This spectacular new primary Coelogyne hybrid was only registered in 2014. It was bred in Germany by M Karge-Liphard. It is another new registration in an impressive list of new Coelogyne hybrids being released under this label in Germany

The choice of parents, Coelogyne xyrekes and Coelogyne usitana, was easy given the beauty, uniqueness, hardiness and large flowers of both. Coelogyne xyrekes is famous for its unusual mushroom pink colouring and huge dark lip. Coelogyne usitana was only officially described in 2001 and was immediately hailed for its incredibly dark lip, large flower and ability to keep on adding one more flower to its spike for many months - up to 20 flowers over many months!

In this hybrid Coelogyne Xyrekes has been dominated by its partner. Coelogyne xyrekes has suppressed the green tinge in the sepals and petals, suppressed the dark colouring on the outside of the lip, suppressed the orange/gold tones of the column and even passed on its bronze tinge to the leaves. Nevertheless, the result is a large 8 - 9 cm wide flower with massive areas of rich tobacco colouring on the lip and column.

Negatives: Both parents are from tropical areas so this orchid will need a warm, humid dappled shade in preferably a hanging pot because the flowers hang downwards. Hanging or placing a pot up high will enable the beauty of the flowers to be appreciated more fully.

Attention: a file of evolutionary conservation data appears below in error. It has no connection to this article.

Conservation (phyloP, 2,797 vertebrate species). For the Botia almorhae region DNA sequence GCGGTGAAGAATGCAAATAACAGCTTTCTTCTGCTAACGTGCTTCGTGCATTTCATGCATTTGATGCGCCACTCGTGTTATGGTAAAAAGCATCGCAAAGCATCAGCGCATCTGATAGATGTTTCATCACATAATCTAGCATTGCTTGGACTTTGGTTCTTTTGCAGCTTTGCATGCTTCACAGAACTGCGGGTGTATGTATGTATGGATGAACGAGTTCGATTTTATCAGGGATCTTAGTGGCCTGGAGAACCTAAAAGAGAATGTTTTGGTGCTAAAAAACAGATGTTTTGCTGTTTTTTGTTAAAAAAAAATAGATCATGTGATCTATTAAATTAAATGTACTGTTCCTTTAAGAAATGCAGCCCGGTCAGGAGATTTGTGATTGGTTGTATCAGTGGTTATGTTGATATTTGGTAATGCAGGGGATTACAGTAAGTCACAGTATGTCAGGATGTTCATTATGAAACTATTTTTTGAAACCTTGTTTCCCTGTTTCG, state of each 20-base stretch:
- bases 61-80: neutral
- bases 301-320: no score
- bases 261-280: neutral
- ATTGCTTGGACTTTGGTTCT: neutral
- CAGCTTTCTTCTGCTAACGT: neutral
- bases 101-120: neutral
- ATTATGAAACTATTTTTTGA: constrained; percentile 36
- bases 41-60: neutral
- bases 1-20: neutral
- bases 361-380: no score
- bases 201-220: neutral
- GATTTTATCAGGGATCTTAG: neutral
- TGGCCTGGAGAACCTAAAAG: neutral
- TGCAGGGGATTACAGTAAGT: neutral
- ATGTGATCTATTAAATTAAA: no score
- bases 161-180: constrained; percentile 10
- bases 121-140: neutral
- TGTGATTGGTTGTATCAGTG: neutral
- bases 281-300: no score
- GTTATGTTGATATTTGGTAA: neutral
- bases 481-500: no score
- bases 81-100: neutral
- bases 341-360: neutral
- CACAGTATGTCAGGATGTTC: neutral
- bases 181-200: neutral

Rating: ♦♦♦♦♦ This is a very attractive addition to this group of Coelogyne hybrids.

Registered: 2014 by M. Karge-Liphard

I have also produced this hybrid in Australia. Under international naming conventions, anyone duplicating a hybrid that has already been registered must use the same allocated name given by the Royal Horticultural Society. Because it takes 5 or 6 years to grow a Coelogyne hybrid it is very understandable that another grower may be a year or two ahead of another and be the first to register a hybrid. An extra tag in inverted commas may be added to the official name, such as "Kirribilli" in my case. A major benefit of duplicating a hybrid is that it may be available in other countries much earlier - in my case, in Australia.

NB: The parents used in a remake of the original may not look the same as the original parents because of natural genetic variation. This fact can often be used to advantage by selecting superior strains to the original or selecting some other trait - such as colour variation (in my case it was simply a timing accident!).

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